2. The Philosophy of Religion Scholar

3. The Textualist (i.e., Biblical Studies, and/or the Study of Ancient Sacred Texts)

4. The Sociologist (of Religion)

5. The Anthropologist (of Religion)

6. The Critical Method and Theory of Religion Scholar

7. The Hybrids

7.1. The Historian-Ethnographer (or Ethnographer-Historian)

7.2. The Social Anthropologist (or Socio-Cultural Anthropologist)

7.3. The History of Religions Scholar

7.4. The Area Specialist

7.5. The Comparative Religious Ethics Scholar

7.6. The Religious Tradition(s) Specialist

7.7. The (Academic) Theologian

1. History. Examines what the category identifies as some form of religion—broadly defined and construed—as its study subject. Think: Historians of Eighteenth-Century Protestantism. Historians of Medieval Catholicism. Historians of Shia Islam. These scholars spend much of their time in dusty libraries digging through archives (or in their cozy, air-conditioned offices perusing digitized collections). They construct high quality, relatively plausible, compelling narratives of factual and teleological value. Historians make rote occurences of past events mean something by placing them, via compelling theoretical and interpretive grids, within broader sequences of happenings. Historians tend to critique categories #4 and 5 for not paying attention to temporal situatedness and conditioned meaning in terms of past trajectories (e.g., regimes or institutions) of power.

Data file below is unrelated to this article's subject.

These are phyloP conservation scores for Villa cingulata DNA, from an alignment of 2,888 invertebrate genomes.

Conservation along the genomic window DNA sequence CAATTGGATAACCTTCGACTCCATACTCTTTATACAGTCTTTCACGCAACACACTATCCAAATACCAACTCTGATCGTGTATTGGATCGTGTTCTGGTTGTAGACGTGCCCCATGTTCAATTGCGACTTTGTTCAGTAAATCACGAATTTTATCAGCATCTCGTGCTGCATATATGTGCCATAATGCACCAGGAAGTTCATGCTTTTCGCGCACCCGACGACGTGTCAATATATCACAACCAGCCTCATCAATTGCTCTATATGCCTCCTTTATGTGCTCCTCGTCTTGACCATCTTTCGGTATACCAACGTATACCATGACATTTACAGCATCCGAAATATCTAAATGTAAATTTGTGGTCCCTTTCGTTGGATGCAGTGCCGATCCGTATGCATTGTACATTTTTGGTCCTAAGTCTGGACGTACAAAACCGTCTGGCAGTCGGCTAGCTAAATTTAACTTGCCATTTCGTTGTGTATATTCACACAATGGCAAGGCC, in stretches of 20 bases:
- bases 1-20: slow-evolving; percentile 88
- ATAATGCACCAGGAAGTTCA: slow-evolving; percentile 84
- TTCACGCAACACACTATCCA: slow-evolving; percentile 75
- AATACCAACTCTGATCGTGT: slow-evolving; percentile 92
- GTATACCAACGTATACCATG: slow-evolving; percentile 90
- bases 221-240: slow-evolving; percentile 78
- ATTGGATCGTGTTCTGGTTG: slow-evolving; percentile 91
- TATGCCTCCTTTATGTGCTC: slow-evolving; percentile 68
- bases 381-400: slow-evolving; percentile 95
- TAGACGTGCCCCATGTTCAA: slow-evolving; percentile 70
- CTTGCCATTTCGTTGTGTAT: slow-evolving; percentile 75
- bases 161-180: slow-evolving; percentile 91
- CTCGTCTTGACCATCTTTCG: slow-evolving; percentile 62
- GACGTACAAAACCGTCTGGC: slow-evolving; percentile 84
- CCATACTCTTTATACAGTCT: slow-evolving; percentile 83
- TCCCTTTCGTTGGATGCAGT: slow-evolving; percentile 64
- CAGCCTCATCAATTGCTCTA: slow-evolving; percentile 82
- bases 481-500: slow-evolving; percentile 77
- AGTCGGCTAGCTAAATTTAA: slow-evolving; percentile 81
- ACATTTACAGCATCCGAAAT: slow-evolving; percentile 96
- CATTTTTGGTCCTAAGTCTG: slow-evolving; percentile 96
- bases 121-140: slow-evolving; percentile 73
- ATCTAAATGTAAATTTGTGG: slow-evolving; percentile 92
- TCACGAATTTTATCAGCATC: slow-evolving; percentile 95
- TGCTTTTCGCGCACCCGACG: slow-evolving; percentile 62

2. Philosophy of Religion. Specializes in (the history of) philosophy dealing with religious topics and also dabbles in what sometimes falls under the rubric of “theory of religion.” These scholars find it frustrating that categories #4, 5, 7.1, 7.2 (and perhaps 7.4) liberally employ classic and modern philosophers and/or theorists of religion but do so haphazardly, selectively, and at times incoherently. This category also critiques category #1 for tending to abstain from the overt application of philosophical/theoretical ideas to their historical analyses. Philosophy of religion scholars tend to underscore the idealogically positioned and perspectival understandings of any historical, cultural, and social phenomena, occurrence, or event and thus largely function in an interpretive mode of inquiry.